Signalmen 'will cross pickets'

Click to follow
The Independent Online
(First Edition)

THE RAIL strike may turn violent enter a violent phase this week as signal workers prepare to cross picket lines, during the 48-hour stoppage starting at noon on Tuesday.

Railtrack believes that with the help of RMT members breaking the strike for the first time, it can improve on the one- in-four train service provided during last week's one-day stoppage. A 48-hour strike is due from midday on Tuesday.

The sixth 24-hour walkout last Wednesday with the help of RMT members breaking the strike for the first time. Senior managers at Railtrack have drawn up a highly confidential list of signal workers who say they are prepared to defy their union, and Railtrack has offered them help to get to work where necessary.

Behind the scenes, Labour and Conservative MPs are putting on pressure behind the scenes on the two sides in the rail dispute to go to arbitration.

Although Railtrack and the RMT have visited the conciliation service Acas several times, they have not used its arbitration service.

David Madel, a Conservative MP who represents the commuting constituency of Bedfordshire South West, said yesterday that he had lobbied Bob Horton, Railtrack's chairman, Railtrack, and Brian Mawhinney, the new Secretary of State for Transport. Mr Madel, who proposed that a three-person panel should be made up of representatives from the CBI and the TUC with an independent chairman, said: 'I am not advocating beer and sandwiches or the involvement of Number 10. I have mentioned this with Bob Horton who said he would think about it'. Senior members of the Labour party are also working behind the scenes to try to move the dispute to a conclusion. trying to get the dispute brought to an end.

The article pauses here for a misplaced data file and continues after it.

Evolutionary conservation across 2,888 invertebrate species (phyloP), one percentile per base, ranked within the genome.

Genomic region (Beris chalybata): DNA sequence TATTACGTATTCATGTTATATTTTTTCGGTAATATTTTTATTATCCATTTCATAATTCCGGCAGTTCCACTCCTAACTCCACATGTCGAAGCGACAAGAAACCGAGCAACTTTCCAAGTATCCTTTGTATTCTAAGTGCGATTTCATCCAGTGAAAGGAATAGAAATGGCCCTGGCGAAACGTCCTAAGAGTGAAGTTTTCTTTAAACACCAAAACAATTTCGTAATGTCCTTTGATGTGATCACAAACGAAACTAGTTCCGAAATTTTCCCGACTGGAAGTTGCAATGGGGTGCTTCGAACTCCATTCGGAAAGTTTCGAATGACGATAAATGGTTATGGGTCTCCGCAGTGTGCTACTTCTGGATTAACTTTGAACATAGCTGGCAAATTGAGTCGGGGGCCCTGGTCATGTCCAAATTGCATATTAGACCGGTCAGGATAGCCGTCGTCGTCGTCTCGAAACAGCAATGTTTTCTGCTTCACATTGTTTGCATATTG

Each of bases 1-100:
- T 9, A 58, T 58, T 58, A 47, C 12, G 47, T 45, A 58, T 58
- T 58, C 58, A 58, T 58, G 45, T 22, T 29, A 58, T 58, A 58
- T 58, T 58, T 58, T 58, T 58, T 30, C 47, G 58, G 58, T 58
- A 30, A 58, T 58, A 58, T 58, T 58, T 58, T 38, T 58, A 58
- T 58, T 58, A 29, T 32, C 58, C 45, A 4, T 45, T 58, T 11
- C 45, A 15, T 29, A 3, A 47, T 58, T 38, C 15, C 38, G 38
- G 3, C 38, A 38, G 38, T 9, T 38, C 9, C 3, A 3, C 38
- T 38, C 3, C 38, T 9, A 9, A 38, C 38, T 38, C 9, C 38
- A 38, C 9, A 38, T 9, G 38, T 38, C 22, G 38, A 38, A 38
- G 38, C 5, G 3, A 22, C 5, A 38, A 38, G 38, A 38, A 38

They believe the arrival of a new Secretary of State provides a window of opportunity to move before attitudes become entrenched.

The party's rail spokesman, Brian Wilson, quoted from a statement issued when the last rail dispute was settled in 1989, showing that British Rail then rewarded past improvements in productivity precisely what Railtrack is refusing to do now.

In the Commons last week Peter Snape, a former Labour transport spokesman, recalled the TUC's 1979 'solemn and binding' pledge to mediate in threatened public service strikes, saying it was time 'we wheeled out Mr Solomon Binding and allowed him to negotiate freely between the two sides without interference'.

The Railtrack plan to encourage a return to work risks confrontations which Britain last saw during the miners' strike of 1984-85, but management believes it could be a means of ending the impasse.

John Ellis, production director, said on Friday that non-union signal workers and their families who were working during the strikes had already been the subject of 'intimidation and bullying'.

As part of its "hearts and minds" campaign among signal staff, managers found that Rail managers They say some RMT members who had been prepared to strike one day a week disagree d with the escalation of the dispute and now want ed the campaign called off.